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Tattoos in Kitsap: Ink me again — and again
The universality of tattooing is a curious subject for speculation.
- British explorer Capt. James Cook, 1779
Like many do, Lucky Boys Tattoo Parlor artist Michelle Hughes learned the ropes the long way. Starting as a counter girl, and later an apprentice, she shifted over time from a paper artist to a skin one. She’s been tattooing in Kitsap County for eight years now, and she knows the ups and downs of the seasons.
Right now, things are way up.
“Summertime definitely picks up,” said Hughes, 27, one of four artists housed in the Silverdale Way parlor. In fact, she said, aside from a few slow weeks mid-December, Lucky Boys is normally just that, booked with customers three or four weeks in advance. When the warm weather — and warm weather wear — arrives, the artists at Lucky Boys can be scheduled out for two months.
It’s a busy time of year in what is a perpetually busy industry in Kitsap, as inked skin seeps deeper into the mainstream and the numbers of repeat customers grow. The July 1 dawning of a new Washington law, mandating all artists be individually certified, is a welcome one to many who say the reputation-based scene won’t suffer from the regulation.
Seated behind a counter laden with binders, each one featuring the custom designs of a Smitty’s Place Tattoo artist, Bonnie Smith fingered an unsmoked cigarette and commented on the state’s impending tattoo law. She wore blue corduroy and her hair in dreads, and sat behind the counter as if she were sitting in her living room.
“They’re making it very easy for reputable, existing shops to adhere to the new law,” she said. Smith, 23, is the daughter of Michael O’Neil “Smitty” Smith, the shop’s owner. Like so many other artists who’ve learned the trade from friends or family, Smith studied tattoo artistry under her father. On her left arm, she sports a tattoo of his inking machine, a palm-sized work of electromagnetic coils.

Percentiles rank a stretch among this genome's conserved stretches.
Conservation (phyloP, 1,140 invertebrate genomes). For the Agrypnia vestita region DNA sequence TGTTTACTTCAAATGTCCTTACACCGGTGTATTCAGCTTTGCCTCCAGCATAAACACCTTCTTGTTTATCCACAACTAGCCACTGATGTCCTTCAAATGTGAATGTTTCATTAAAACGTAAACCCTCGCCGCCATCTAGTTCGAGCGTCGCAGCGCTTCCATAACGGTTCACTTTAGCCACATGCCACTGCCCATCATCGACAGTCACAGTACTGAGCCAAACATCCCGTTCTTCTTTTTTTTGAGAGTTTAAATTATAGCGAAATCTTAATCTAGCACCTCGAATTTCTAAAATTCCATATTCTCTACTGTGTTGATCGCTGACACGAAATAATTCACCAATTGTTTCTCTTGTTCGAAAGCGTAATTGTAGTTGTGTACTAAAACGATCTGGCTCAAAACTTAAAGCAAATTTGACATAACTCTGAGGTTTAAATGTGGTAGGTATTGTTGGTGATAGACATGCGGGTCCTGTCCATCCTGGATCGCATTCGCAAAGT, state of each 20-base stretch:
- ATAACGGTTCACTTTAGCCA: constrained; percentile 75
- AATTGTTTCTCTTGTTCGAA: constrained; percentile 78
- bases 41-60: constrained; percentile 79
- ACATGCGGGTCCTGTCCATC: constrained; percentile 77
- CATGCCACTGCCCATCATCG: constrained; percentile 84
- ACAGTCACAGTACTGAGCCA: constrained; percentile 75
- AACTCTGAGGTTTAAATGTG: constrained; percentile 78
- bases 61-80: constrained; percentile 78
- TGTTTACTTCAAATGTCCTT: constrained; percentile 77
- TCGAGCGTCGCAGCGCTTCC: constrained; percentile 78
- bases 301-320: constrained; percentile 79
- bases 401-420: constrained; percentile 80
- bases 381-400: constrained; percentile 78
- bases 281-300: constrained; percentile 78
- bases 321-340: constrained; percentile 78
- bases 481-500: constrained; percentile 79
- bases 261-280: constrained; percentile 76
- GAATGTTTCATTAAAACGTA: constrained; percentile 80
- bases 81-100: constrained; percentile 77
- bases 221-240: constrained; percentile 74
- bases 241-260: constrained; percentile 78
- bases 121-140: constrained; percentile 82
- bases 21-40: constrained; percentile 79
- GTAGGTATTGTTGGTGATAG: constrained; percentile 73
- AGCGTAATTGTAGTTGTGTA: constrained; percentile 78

Smith and other certified artists call those without certification “scratchers,” a crowd targeted by the state with the new requirements, which also stipulate strict sterilization guidelines and mandate any tattoo business be separate from the residential or sleeping areas in a building, among other policies.
Some aren’t in favor of the law, which requires artists to be licensed in a way similar to hairstylists, and say the state shouldn’t interfere with businesses that have done a good job for years.
It is already illegal in Washington to tattoo a minor, but those under 18 have still managed to get ink.
“Our biggest cover-up market is covering tattoos that were done illegally on minors,” Smith said.
Fly-by-night tattoo artists and those who operate from home are a sore spot for shop artists who play by the rules; they give the industry a bad name in a culture that has long faced negative stereotypes.
Still, tattooing has made its way into the mainstream. In Kitsap, a peninsula full of sailors, Navy boys aren’t nearly the only customers walking into the county’s dozen tattoo establishments, though there are still plenty of them.